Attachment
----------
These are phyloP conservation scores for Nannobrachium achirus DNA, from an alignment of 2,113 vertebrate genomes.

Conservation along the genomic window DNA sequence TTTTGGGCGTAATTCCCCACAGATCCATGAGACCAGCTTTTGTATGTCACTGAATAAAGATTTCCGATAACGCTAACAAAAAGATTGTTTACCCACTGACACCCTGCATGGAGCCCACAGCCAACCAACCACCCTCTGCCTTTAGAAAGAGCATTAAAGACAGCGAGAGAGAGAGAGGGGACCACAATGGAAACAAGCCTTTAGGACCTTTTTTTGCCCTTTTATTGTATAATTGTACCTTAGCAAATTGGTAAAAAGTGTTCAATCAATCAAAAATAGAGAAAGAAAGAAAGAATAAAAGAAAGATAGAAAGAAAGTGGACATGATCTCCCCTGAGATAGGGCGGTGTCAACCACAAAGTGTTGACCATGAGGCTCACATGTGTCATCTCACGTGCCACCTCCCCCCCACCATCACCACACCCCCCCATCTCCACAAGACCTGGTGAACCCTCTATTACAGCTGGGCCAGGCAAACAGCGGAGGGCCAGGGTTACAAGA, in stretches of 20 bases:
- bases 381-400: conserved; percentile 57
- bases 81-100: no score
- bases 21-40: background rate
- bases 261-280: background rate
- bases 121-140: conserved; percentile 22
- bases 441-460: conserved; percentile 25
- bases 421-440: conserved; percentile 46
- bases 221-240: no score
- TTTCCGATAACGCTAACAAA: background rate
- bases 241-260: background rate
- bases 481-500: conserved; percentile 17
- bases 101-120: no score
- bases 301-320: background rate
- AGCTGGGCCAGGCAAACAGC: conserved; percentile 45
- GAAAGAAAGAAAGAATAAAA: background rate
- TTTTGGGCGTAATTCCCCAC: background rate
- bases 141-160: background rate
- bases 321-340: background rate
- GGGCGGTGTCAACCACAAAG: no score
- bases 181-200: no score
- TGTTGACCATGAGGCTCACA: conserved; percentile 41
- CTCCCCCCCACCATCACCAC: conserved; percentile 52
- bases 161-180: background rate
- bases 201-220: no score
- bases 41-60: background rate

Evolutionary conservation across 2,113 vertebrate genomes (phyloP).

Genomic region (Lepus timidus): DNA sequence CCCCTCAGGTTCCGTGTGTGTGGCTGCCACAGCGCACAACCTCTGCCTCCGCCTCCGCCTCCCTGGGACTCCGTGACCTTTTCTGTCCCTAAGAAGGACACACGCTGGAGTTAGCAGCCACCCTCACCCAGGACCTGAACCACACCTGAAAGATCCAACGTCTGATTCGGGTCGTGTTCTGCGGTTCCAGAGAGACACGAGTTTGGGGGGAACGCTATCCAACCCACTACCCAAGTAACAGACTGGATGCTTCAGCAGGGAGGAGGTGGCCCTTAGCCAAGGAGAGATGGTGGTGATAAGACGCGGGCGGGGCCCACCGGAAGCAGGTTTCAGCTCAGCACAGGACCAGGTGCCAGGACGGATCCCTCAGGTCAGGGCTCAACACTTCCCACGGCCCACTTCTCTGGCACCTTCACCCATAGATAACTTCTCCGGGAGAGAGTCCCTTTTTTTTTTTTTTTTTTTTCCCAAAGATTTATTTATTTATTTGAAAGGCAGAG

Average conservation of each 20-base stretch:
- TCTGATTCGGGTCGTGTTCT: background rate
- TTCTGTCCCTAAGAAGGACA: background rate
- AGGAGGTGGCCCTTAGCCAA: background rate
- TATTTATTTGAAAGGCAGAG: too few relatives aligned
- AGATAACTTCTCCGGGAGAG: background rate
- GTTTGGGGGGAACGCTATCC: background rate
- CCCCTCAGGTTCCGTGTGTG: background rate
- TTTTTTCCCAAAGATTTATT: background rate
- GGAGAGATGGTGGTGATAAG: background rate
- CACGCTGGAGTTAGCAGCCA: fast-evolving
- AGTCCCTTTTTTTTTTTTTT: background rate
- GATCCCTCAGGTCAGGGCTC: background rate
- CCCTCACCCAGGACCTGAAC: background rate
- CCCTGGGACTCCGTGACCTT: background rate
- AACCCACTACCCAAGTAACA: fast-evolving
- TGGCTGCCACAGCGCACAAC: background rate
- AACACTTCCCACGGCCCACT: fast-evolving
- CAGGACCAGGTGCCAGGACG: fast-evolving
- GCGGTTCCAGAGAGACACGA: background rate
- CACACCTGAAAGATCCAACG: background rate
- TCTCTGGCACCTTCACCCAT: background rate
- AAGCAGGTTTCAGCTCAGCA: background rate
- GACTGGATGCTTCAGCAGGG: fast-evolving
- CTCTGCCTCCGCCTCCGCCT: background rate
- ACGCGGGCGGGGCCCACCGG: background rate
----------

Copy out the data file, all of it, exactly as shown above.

These are phyloP conservation scores for Nannobrachium achirus DNA, from an alignment of 2,113 vertebrate genomes.

Conservation along the genomic window DNA sequence TTTTGGGCGTAATTCCCCACAGATCCATGAGACCAGCTTTTGTATGTCACTGAATAAAGATTTCCGATAACGCTAACAAAAAGATTGTTTACCCACTGACACCCTGCATGGAGCCCACAGCCAACCAACCACCCTCTGCCTTTAGAAAGAGCATTAAAGACAGCGAGAGAGAGAGAGGGGACCACAATGGAAACAAGCCTTTAGGACCTTTTTTTGCCCTTTTATTGTATAATTGTACCTTAGCAAATTGGTAAAAAGTGTTCAATCAATCAAAAATAGAGAAAGAAAGAAAGAATAAAAGAAAGATAGAAAGAAAGTGGACATGATCTCCCCTGAGATAGGGCGGTGTCAACCACAAAGTGTTGACCATGAGGCTCACATGTGTCATCTCACGTGCCACCTCCCCCCCACCATCACCACACCCCCCCATCTCCACAAGACCTGGTGAACCCTCTATTACAGCTGGGCCAGGCAAACAGCGGAGGGCCAGGGTTACAAGA, in stretches of 20 bases:
- bases 381-400: conserved; percentile 57
- bases 81-100: no score
- bases 21-40: background rate
- bases 261-280: background rate
- bases 121-140: conserved; percentile 22
- bases 441-460: conserved; percentile 25
- bases 421-440: conserved; percentile 46
- bases 221-240: no score
- TTTCCGATAACGCTAACAAA: background rate
- bases 241-260: background rate
- bases 481-500: conserved; percentile 17
- bases 101-120: no score
- bases 301-320: background rate
- AGCTGGGCCAGGCAAACAGC: conserved; percentile 45
- GAAAGAAAGAAAGAATAAAA: background rate
- TTTTGGGCGTAATTCCCCAC: background rate
- bases 141-160: background rate
- bases 321-340: background rate
- GGGCGGTGTCAACCACAAAG: no score
- bases 181-200: no score
- TGTTGACCATGAGGCTCACA: conserved; percentile 41
- CTCCCCCCCACCATCACCAC: conserved; percentile 52
- bases 161-180: background rate
- bases 201-220: no score
- bases 41-60: background rate

Evolutionary conservation across 2,113 vertebrate genomes (phyloP).

Genomic region (Lepus timidus): DNA sequence CCCCTCAGGTTCCGTGTGTGTGGCTGCCACAGCGCACAACCTCTGCCTCCGCCTCCGCCTCCCTGGGACTCCGTGACCTTTTCTGTCCCTAAGAAGGACACACGCTGGAGTTAGCAGCCACCCTCACCCAGGACCTGAACCACACCTGAAAGATCCAACGTCTGATTCGGGTCGTGTTCTGCGGTTCCAGAGAGACACGAGTTTGGGGGGAACGCTATCCAACCCACTACCCAAGTAACAGACTGGATGCTTCAGCAGGGAGGAGGTGGCCCTTAGCCAAGGAGAGATGGTGGTGATAAGACGCGGGCGGGGCCCACCGGAAGCAGGTTTCAGCTCAGCACAGGACCAGGTGCCAGGACGGATCCCTCAGGTCAGGGCTCAACACTTCCCACGGCCCACTTCTCTGGCACCTTCACCCATAGATAACTTCTCCGGGAGAGAGTCCCTTTTTTTTTTTTTTTTTTTTCCCAAAGATTTATTTATTTATTTGAAAGGCAGAG

Average conservation of each 20-base stretch:
- TCTGATTCGGGTCGTGTTCT: background rate
- TTCTGTCCCTAAGAAGGACA: background rate
- AGGAGGTGGCCCTTAGCCAA: background rate
- TATTTATTTGAAAGGCAGAG: too few relatives aligned
- AGATAACTTCTCCGGGAGAG: background rate
- GTTTGGGGGGAACGCTATCC: background rate
- CCCCTCAGGTTCCGTGTGTG: background rate
- TTTTTTCCCAAAGATTTATT: background rate
- GGAGAGATGGTGGTGATAAG: background rate
- CACGCTGGAGTTAGCAGCCA: fast-evolving
- AGTCCCTTTTTTTTTTTTTT: background rate
- GATCCCTCAGGTCAGGGCTC: background rate
- CCCTCACCCAGGACCTGAAC: background rate
- CCCTGGGACTCCGTGACCTT: background rate
- AACCCACTACCCAAGTAACA: fast-evolving
- TGGCTGCCACAGCGCACAAC: background rate
- AACACTTCCCACGGCCCACT: fast-evolving
- CAGGACCAGGTGCCAGGACG: fast-evolving
- GCGGTTCCAGAGAGACACGA: background rate
- CACACCTGAAAGATCCAACG: background rate
- TCTCTGGCACCTTCACCCAT: background rate
- AAGCAGGTTTCAGCTCAGCA: background rate
- GACTGGATGCTTCAGCAGGG: fast-evolving
- CTCTGCCTCCGCCTCCGCCT: background rate
- ACGCGGGCGGGGCCCACCGG: background rate